Not exactly realistic, but a fun tale of a 19th Century duke who travels through time to meet his new wife in the present day. This film reminded me of the classic films of the 1940s and 1950s where believability was not necessarily a requirement. The “un”believeable part is the time-travel element that transports Hugh Jackman’s duke from the late 1800s to the 21st Century. I found myself not even caring that it is the most illogical premise ever conceived (at least, that I have seen). The movie really is not about if you believe in time-traveling. It’s about romance and love and fate and timeless passion. Jackman definitely steals the show as the charming, courteous time-traveler. Liev Schreiber also shines as Kate’s ex-boyfriend who starts the whole time-travel mess in the first place.
OK—everyone has seen it. Everyone knows the story. Some people can even recite the dialogue (I would have to confess, I’m in this category). When you get right down to it, this is a great movie. Sad thing is that it gets so over-watched around the holiday season that many people have the “not again” mentality. PLEASE don’t disregard this movie just because it has been overplayed, colorized and basically abused. What director Frank Capra does here is capture a little slice of Americana—something that Capra excelled in. Unlike Capra’s other Americana films (most notably Mr. Smith Goes to Washington, Meet John Doe, and Mr. Deeds Goes to Town), this one has a dark edge—a hardness that makes us think for a second that maybe America is not all that it’s cracked up to be. That is where Jimmy Stewart’s acting genius kicks in. His portrayal of the lowly, always-disappointed George Bailey has the audience rooting him on, even when he’s at his most weak. I mean, here is Bailey, standing by a bridge, looking down into the icy waters of the river, waiting for the perfect moment to jump. Does anyone really believe he will? No—not with the genuine way Stewart breathes life into Bailey. No one with that much compassion in their heart could really ever end it all? But, that’s why Stewart is perfect as Bailey. He does give Capra a “hard” edge, all while keeping the film, at its core, a feel-good film…one that can and should be enjoyed ANY time of year, not just in the holiday season.
This film set the stage for early romantic comedies and also gave the brilliant career of director Frank Capra a boost. While running away from the demands of her strict, wealthy father, Ellie Andrews (Claudette Colbert) meets struggling newspaperman Peter Warne (Clark Gable) on a bus going from Florida to New York City. They cannot be more different: he likes to drink more than work and she is spoiled and prudish about everything. What should be just a two-night ride turns into a much-longer trip filled with stops and mishaps, all of which bring the two closer together, despite their differences. This movie’s sharp, witty dialogue inspired a new form of film comedy, where the characters’ initial love/hate relationship inevitably turns to romance. This comedy style was used later for films such as Howard Hawks’ 1940 classic His Girl Friday and George Cukor’s The Philadelphia Story, also from 1940. Neither Gable nor Colbert wanted to make this comedy, but after they were both honored with Academy Awards for their work, they were probably glad they did. It Happened One Night also won Best Picture, Best Director, and Best Screenplay Oscars.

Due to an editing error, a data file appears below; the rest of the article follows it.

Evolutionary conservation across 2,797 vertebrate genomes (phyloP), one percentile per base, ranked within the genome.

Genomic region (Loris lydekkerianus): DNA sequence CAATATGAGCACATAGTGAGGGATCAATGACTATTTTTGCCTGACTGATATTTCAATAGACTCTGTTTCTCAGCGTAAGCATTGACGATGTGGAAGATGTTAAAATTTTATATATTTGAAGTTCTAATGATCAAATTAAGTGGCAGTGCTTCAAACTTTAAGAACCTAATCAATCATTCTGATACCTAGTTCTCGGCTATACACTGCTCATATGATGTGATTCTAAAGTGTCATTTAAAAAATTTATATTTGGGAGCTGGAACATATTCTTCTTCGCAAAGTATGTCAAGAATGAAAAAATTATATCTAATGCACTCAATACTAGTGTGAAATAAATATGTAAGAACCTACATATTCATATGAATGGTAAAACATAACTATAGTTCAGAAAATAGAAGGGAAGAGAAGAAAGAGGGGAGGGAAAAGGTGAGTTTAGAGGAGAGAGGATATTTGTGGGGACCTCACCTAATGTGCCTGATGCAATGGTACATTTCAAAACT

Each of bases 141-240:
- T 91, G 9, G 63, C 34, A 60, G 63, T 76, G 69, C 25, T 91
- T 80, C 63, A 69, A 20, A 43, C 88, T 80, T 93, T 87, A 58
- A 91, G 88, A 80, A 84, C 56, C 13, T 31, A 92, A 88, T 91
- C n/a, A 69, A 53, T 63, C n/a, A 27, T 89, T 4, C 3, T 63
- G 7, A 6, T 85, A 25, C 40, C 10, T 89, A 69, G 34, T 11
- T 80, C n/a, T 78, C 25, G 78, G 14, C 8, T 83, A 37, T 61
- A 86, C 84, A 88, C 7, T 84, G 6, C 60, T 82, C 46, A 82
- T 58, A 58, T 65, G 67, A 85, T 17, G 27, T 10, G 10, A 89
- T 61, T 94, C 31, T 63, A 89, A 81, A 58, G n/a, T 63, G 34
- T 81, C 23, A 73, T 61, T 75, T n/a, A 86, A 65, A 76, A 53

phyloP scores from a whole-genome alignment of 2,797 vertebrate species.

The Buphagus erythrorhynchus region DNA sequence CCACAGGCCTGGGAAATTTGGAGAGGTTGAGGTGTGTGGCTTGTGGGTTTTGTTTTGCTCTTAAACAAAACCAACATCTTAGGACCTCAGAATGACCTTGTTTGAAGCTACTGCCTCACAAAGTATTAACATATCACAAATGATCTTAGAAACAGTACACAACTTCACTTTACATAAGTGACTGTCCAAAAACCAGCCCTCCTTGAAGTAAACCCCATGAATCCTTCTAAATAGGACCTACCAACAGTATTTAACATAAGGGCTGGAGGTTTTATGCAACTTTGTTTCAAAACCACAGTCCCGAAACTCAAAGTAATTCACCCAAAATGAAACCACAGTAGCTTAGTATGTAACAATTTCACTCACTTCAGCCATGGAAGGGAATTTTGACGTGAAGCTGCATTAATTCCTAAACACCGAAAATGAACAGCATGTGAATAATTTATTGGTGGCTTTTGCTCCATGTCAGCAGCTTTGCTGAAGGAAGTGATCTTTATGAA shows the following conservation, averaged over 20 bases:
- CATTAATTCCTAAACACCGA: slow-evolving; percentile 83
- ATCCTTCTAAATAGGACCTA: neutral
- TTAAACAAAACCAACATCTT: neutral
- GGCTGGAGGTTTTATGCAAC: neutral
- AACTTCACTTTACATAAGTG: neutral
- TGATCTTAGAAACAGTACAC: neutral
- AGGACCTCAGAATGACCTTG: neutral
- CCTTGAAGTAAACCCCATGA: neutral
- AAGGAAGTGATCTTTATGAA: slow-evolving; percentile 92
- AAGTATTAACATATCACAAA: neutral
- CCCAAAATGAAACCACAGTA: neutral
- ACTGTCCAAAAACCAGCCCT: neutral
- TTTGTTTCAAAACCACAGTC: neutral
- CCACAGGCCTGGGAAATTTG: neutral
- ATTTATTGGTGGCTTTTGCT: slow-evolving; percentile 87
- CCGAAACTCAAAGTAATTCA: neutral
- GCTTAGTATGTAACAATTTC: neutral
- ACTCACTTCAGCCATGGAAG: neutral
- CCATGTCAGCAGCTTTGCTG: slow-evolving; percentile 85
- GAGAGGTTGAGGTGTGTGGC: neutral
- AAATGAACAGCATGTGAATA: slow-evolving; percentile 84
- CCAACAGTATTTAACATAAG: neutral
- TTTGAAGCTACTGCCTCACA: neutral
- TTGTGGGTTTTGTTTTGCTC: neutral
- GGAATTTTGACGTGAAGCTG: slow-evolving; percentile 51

I’m not a pool shark. I’m not even a pool fan. But, I am a Newman fan, which makes this film good enough for me. Newman plays “Fast” Eddie Felson, a young, brash pool shark who needs a lot of sophistication and polishing if he is ever going to become the best. Enter Minnesota Fats (expertly played by Jackie Gleason) who is just the one to add some polish to the young hustler. A romantic relationship with Piper Laurie distracts Felson too much for my taste, but the George C. Scott character as Fats’ manager makes up for the diversion. Scott is brilliant here…cocky and tough — I think it is one of his best roles. And, it is one of Newman’s best roles as well…he is perfectly able to balance on that bridge between arrogant jerk and engaging sweetheart. Watch this one for his and Scott’s performances alone…and you also might want to pick up a pool cue!
For the first time, Woody Allen acting in one of his movies did not annoy me so much that the temptation to turn the film off was almost irresistible. He does not choose, in Husbands and Wives, to play someone who is more neurotic than anyone else in Manhattan. That is not the ONLY reason I enjoyed this film. It is a strikingly open and honest film about relationships. It doesn’t hold anything back and is not afraid to realistically show the anatomy of a break-up, midlife relationship malaise, and the frantic energy of a new relationship. In hindsight (this film is from 1992), it’s a strong subject matter for Allen, who has a young college student fall for his middle-aged professor character. It was not long after this film that Allen, in reality…NOT in the movies, fell in love with his adopted step-daughter. But, leaving that alone, he does an excellent job of being as honest as he can be in this film…as an actor AND as a director. His scenes with Juliette Lewis (the young girl that plays the smitten college student) are filled with frank talk…not with silly dribble that many May-September screen romances sometimes fall for. The other characters’ relationship dialogue is just as true as Allen’s. No one walks away into the sunset in this one. It’s brutal at times, but so is life and love. Right?